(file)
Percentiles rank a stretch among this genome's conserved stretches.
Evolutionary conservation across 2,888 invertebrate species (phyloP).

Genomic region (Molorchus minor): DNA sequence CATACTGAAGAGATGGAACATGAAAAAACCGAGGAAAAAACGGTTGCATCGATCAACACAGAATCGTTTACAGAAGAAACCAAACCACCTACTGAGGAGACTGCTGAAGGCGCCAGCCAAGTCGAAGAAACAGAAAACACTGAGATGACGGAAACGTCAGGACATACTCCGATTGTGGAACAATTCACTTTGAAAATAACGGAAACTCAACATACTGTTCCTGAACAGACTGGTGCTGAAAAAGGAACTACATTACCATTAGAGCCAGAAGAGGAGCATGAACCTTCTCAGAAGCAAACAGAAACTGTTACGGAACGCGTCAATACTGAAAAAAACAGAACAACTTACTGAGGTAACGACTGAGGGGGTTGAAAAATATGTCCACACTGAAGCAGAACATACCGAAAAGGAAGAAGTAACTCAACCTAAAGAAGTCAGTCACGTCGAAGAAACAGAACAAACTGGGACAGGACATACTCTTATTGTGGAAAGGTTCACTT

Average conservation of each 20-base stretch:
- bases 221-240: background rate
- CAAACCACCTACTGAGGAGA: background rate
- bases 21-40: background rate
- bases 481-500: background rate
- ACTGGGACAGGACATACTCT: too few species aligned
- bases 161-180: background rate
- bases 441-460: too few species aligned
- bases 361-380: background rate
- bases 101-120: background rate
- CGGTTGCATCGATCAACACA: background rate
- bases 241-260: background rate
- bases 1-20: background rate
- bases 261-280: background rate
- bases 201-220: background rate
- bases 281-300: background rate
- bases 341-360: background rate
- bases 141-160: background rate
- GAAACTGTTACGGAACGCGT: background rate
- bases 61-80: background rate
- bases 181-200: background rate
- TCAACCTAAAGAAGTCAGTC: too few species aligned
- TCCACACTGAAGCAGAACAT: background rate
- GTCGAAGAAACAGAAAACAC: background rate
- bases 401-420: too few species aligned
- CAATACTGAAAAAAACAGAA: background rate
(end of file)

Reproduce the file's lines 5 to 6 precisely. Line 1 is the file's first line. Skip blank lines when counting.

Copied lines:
- bases 221-240: background rate
- CAAACCACCTACTGAGGAGA: background rate